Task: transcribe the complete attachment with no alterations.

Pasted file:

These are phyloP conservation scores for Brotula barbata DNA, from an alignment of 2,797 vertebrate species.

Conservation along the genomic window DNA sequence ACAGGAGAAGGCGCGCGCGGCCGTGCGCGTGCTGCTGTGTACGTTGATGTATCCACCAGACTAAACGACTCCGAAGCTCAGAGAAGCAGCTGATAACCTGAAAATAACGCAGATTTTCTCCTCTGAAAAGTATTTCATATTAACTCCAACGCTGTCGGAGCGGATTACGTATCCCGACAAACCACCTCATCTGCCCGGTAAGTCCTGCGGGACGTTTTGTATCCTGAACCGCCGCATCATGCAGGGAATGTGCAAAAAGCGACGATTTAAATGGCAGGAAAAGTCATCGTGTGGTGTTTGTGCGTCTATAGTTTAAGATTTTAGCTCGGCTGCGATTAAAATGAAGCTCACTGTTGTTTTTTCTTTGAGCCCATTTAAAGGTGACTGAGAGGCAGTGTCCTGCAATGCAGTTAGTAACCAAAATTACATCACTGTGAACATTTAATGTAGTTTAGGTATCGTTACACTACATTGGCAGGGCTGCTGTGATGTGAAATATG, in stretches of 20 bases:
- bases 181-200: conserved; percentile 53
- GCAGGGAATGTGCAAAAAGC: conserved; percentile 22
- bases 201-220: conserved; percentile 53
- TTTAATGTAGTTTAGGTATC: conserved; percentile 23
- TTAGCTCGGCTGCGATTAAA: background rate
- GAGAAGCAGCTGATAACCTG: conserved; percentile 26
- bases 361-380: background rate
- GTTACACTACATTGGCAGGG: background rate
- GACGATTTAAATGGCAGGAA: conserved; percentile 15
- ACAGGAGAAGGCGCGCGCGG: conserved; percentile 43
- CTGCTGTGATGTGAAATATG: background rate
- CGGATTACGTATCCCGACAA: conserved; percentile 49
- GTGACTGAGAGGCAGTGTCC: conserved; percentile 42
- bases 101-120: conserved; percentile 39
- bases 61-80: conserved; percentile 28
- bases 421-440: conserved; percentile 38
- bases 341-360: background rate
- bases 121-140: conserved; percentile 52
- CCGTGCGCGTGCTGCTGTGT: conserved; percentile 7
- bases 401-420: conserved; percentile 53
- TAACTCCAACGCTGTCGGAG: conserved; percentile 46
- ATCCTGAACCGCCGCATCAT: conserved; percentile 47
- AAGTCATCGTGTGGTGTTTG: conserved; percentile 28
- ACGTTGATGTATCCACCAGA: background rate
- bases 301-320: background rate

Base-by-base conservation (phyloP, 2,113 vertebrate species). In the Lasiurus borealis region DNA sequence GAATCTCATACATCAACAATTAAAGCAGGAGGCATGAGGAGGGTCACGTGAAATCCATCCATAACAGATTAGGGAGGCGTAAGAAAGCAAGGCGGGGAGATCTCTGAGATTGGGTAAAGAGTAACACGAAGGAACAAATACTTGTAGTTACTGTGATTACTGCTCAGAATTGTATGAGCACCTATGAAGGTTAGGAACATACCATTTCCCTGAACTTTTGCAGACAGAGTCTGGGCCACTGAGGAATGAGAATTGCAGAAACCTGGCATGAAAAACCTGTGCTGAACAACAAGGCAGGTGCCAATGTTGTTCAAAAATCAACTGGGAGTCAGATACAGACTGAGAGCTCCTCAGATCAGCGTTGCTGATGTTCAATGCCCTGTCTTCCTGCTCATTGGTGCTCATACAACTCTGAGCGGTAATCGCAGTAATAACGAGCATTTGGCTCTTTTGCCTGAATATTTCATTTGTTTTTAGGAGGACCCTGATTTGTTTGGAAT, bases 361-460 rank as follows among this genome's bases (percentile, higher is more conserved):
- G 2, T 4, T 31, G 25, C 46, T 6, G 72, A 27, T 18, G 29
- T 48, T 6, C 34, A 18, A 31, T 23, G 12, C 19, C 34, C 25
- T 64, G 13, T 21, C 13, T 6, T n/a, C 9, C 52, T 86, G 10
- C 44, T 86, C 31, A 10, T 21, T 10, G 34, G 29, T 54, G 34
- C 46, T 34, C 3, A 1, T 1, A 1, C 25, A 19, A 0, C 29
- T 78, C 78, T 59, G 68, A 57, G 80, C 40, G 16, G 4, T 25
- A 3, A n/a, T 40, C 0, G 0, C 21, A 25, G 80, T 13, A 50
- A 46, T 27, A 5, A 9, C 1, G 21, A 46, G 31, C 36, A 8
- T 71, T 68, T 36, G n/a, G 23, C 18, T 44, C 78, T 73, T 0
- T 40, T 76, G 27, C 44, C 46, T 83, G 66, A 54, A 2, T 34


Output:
These are phyloP conservation scores for Brotula barbata DNA, from an alignment of 2,797 vertebrate species.

Conservation along the genomic window DNA sequence ACAGGAGAAGGCGCGCGCGGCCGTGCGCGTGCTGCTGTGTACGTTGATGTATCCACCAGACTAAACGACTCCGAAGCTCAGAGAAGCAGCTGATAACCTGAAAATAACGCAGATTTTCTCCTCTGAAAAGTATTTCATATTAACTCCAACGCTGTCGGAGCGGATTACGTATCCCGACAAACCACCTCATCTGCCCGGTAAGTCCTGCGGGACGTTTTGTATCCTGAACCGCCGCATCATGCAGGGAATGTGCAAAAAGCGACGATTTAAATGGCAGGAAAAGTCATCGTGTGGTGTTTGTGCGTCTATAGTTTAAGATTTTAGCTCGGCTGCGATTAAAATGAAGCTCACTGTTGTTTTTTCTTTGAGCCCATTTAAAGGTGACTGAGAGGCAGTGTCCTGCAATGCAGTTAGTAACCAAAATTACATCACTGTGAACATTTAATGTAGTTTAGGTATCGTTACACTACATTGGCAGGGCTGCTGTGATGTGAAATATG, in stretches of 20 bases:
- bases 181-200: conserved; percentile 53
- GCAGGGAATGTGCAAAAAGC: conserved; percentile 22
- bases 201-220: conserved; percentile 53
- TTTAATGTAGTTTAGGTATC: conserved; percentile 23
- TTAGCTCGGCTGCGATTAAA: background rate
- GAGAAGCAGCTGATAACCTG: conserved; percentile 26
- bases 361-380: background rate
- GTTACACTACATTGGCAGGG: background rate
- GACGATTTAAATGGCAGGAA: conserved; percentile 15
- ACAGGAGAAGGCGCGCGCGG: conserved; percentile 43
- CTGCTGTGATGTGAAATATG: background rate
- CGGATTACGTATCCCGACAA: conserved; percentile 49
- GTGACTGAGAGGCAGTGTCC: conserved; percentile 42
- bases 101-120: conserved; percentile 39
- bases 61-80: conserved; percentile 28
- bases 421-440: conserved; percentile 38
- bases 341-360: background rate
- bases 121-140: conserved; percentile 52
- CCGTGCGCGTGCTGCTGTGT: conserved; percentile 7
- bases 401-420: conserved; percentile 53
- TAACTCCAACGCTGTCGGAG: conserved; percentile 46
- ATCCTGAACCGCCGCATCAT: conserved; percentile 47
- AAGTCATCGTGTGGTGTTTG: conserved; percentile 28
- ACGTTGATGTATCCACCAGA: background rate
- bases 301-320: background rate

Base-by-base conservation (phyloP, 2,113 vertebrate species). In the Lasiurus borealis region DNA sequence GAATCTCATACATCAACAATTAAAGCAGGAGGCATGAGGAGGGTCACGTGAAATCCATCCATAACAGATTAGGGAGGCGTAAGAAAGCAAGGCGGGGAGATCTCTGAGATTGGGTAAAGAGTAACACGAAGGAACAAATACTTGTAGTTACTGTGATTACTGCTCAGAATTGTATGAGCACCTATGAAGGTTAGGAACATACCATTTCCCTGAACTTTTGCAGACAGAGTCTGGGCCACTGAGGAATGAGAATTGCAGAAACCTGGCATGAAAAACCTGTGCTGAACAACAAGGCAGGTGCCAATGTTGTTCAAAAATCAACTGGGAGTCAGATACAGACTGAGAGCTCCTCAGATCAGCGTTGCTGATGTTCAATGCCCTGTCTTCCTGCTCATTGGTGCTCATACAACTCTGAGCGGTAATCGCAGTAATAACGAGCATTTGGCTCTTTTGCCTGAATATTTCATTTGTTTTTAGGAGGACCCTGATTTGTTTGGAAT, bases 361-460 rank as follows among this genome's bases (percentile, higher is more conserved):
- G 2, T 4, T 31, G 25, C 46, T 6, G 72, A 27, T 18, G 29
- T 48, T 6, C 34, A 18, A 31, T 23, G 12, C 19, C 34, C 25
- T 64, G 13, T 21, C 13, T 6, T n/a, C 9, C 52, T 86, G 10
- C 44, T 86, C 31, A 10, T 21, T 10, G 34, G 29, T 54, G 34
- C 46, T 34, C 3, A 1, T 1, A 1, C 25, A 19, A 0, C 29
- T 78, C 78, T 59, G 68, A 57, G 80, C 40, G 16, G 4, T 25
- A 3, A n/a, T 40, C 0, G 0, C 21, A 25, G 80, T 13, A 50
- A 46, T 27, A 5, A 9, C 1, G 21, A 46, G 31, C 36, A 8
- T 71, T 68, T 36, G n/a, G 23, C 18, T 44, C 78, T 73, T 0
- T 40, T 76, G 27, C 44, C 46, T 83, G 66, A 54, A 2, T 34